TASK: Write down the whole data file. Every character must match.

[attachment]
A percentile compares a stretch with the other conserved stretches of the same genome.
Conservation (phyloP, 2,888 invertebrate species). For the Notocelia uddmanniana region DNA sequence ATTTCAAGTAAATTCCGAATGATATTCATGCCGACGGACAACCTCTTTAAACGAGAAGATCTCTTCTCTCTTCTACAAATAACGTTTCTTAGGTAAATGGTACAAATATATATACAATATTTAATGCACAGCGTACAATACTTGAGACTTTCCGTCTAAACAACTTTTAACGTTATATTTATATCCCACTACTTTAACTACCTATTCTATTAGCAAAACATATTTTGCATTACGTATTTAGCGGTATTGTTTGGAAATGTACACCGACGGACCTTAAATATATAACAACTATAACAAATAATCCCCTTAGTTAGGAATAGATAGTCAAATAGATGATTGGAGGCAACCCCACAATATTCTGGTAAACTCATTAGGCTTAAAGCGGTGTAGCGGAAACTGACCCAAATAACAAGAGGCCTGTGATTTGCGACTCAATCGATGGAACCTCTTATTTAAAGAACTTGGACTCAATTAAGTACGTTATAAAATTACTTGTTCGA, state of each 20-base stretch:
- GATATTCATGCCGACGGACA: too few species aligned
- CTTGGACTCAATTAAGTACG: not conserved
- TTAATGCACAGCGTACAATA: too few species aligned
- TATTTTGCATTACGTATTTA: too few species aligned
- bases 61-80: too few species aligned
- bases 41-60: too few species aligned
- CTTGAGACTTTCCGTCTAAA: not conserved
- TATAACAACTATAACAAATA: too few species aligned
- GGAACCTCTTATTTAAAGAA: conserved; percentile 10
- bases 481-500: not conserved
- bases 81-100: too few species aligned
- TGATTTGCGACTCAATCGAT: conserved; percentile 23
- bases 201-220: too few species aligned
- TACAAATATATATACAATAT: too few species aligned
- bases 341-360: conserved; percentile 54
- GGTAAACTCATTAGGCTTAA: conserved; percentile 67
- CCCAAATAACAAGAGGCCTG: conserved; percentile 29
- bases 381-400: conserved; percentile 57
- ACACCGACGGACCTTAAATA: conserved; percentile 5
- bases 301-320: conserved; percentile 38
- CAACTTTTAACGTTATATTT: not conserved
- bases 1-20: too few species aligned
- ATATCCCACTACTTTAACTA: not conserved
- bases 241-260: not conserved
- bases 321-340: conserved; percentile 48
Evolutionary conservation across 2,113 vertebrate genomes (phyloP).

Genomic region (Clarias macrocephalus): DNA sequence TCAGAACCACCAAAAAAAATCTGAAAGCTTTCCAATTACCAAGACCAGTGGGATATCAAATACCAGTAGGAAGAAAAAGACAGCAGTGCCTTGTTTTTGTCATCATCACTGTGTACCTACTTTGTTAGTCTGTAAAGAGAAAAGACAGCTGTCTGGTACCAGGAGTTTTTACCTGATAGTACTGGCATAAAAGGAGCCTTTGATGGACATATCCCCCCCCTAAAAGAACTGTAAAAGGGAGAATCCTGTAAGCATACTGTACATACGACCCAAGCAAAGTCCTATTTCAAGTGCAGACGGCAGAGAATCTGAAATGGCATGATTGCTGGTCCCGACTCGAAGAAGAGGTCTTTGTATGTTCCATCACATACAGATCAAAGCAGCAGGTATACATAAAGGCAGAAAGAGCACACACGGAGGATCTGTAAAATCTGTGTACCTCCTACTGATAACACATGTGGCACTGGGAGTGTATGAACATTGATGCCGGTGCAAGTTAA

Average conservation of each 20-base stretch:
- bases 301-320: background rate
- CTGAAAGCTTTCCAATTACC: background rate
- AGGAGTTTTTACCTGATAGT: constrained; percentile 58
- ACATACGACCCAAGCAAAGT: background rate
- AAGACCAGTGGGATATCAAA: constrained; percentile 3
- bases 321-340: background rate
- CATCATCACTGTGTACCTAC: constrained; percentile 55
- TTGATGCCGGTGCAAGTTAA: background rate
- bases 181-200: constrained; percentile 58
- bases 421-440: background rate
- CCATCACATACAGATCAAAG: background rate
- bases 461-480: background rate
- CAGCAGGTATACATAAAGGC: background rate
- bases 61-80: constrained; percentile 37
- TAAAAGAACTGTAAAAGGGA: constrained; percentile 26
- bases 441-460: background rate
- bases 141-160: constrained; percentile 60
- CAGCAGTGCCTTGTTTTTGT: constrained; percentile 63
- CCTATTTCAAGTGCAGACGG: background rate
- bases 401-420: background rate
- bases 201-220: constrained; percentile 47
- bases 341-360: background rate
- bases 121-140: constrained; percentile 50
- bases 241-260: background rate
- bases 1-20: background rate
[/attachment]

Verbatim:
A percentile compares a stretch with the other conserved stretches of the same genome.
Conservation (phyloP, 2,888 invertebrate species). For the Notocelia uddmanniana region DNA sequence ATTTCAAGTAAATTCCGAATGATATTCATGCCGACGGACAACCTCTTTAAACGAGAAGATCTCTTCTCTCTTCTACAAATAACGTTTCTTAGGTAAATGGTACAAATATATATACAATATTTAATGCACAGCGTACAATACTTGAGACTTTCCGTCTAAACAACTTTTAACGTTATATTTATATCCCACTACTTTAACTACCTATTCTATTAGCAAAACATATTTTGCATTACGTATTTAGCGGTATTGTTTGGAAATGTACACCGACGGACCTTAAATATATAACAACTATAACAAATAATCCCCTTAGTTAGGAATAGATAGTCAAATAGATGATTGGAGGCAACCCCACAATATTCTGGTAAACTCATTAGGCTTAAAGCGGTGTAGCGGAAACTGACCCAAATAACAAGAGGCCTGTGATTTGCGACTCAATCGATGGAACCTCTTATTTAAAGAACTTGGACTCAATTAAGTACGTTATAAAATTACTTGTTCGA, state of each 20-base stretch:
- GATATTCATGCCGACGGACA: too few species aligned
- CTTGGACTCAATTAAGTACG: not conserved
- TTAATGCACAGCGTACAATA: too few species aligned
- TATTTTGCATTACGTATTTA: too few species aligned
- bases 61-80: too few species aligned
- bases 41-60: too few species aligned
- CTTGAGACTTTCCGTCTAAA: not conserved
- TATAACAACTATAACAAATA: too few species aligned
- GGAACCTCTTATTTAAAGAA: conserved; percentile 10
- bases 481-500: not conserved
- bases 81-100: too few species aligned
- TGATTTGCGACTCAATCGAT: conserved; percentile 23
- bases 201-220: too few species aligned
- TACAAATATATATACAATAT: too few species aligned
- bases 341-360: conserved; percentile 54
- GGTAAACTCATTAGGCTTAA: conserved; percentile 67
- CCCAAATAACAAGAGGCCTG: conserved; percentile 29
- bases 381-400: conserved; percentile 57
- ACACCGACGGACCTTAAATA: conserved; percentile 5
- bases 301-320: conserved; percentile 38
- CAACTTTTAACGTTATATTT: not conserved
- bases 1-20: too few species aligned
- ATATCCCACTACTTTAACTA: not conserved
- bases 241-260: not conserved
- bases 321-340: conserved; percentile 48
Evolutionary conservation across 2,113 vertebrate genomes (phyloP).

Genomic region (Clarias macrocephalus): DNA sequence TCAGAACCACCAAAAAAAATCTGAAAGCTTTCCAATTACCAAGACCAGTGGGATATCAAATACCAGTAGGAAGAAAAAGACAGCAGTGCCTTGTTTTTGTCATCATCACTGTGTACCTACTTTGTTAGTCTGTAAAGAGAAAAGACAGCTGTCTGGTACCAGGAGTTTTTACCTGATAGTACTGGCATAAAAGGAGCCTTTGATGGACATATCCCCCCCCTAAAAGAACTGTAAAAGGGAGAATCCTGTAAGCATACTGTACATACGACCCAAGCAAAGTCCTATTTCAAGTGCAGACGGCAGAGAATCTGAAATGGCATGATTGCTGGTCCCGACTCGAAGAAGAGGTCTTTGTATGTTCCATCACATACAGATCAAAGCAGCAGGTATACATAAAGGCAGAAAGAGCACACACGGAGGATCTGTAAAATCTGTGTACCTCCTACTGATAACACATGTGGCACTGGGAGTGTATGAACATTGATGCCGGTGCAAGTTAA

Average conservation of each 20-base stretch:
- bases 301-320: background rate
- CTGAAAGCTTTCCAATTACC: background rate
- AGGAGTTTTTACCTGATAGT: constrained; percentile 58
- ACATACGACCCAAGCAAAGT: background rate
- AAGACCAGTGGGATATCAAA: constrained; percentile 3
- bases 321-340: background rate
- CATCATCACTGTGTACCTAC: constrained; percentile 55
- TTGATGCCGGTGCAAGTTAA: background rate
- bases 181-200: constrained; percentile 58
- bases 421-440: background rate
- CCATCACATACAGATCAAAG: background rate
- bases 461-480: background rate
- CAGCAGGTATACATAAAGGC: background rate
- bases 61-80: constrained; percentile 37
- TAAAAGAACTGTAAAAGGGA: constrained; percentile 26
- bases 441-460: background rate
- bases 141-160: constrained; percentile 60
- CAGCAGTGCCTTGTTTTTGT: constrained; percentile 63
- CCTATTTCAAGTGCAGACGG: background rate
- bases 401-420: background rate
- bases 201-220: constrained; percentile 47
- bases 341-360: background rate
- bases 121-140: constrained; percentile 50
- bases 241-260: background rate
- bases 1-20: background rate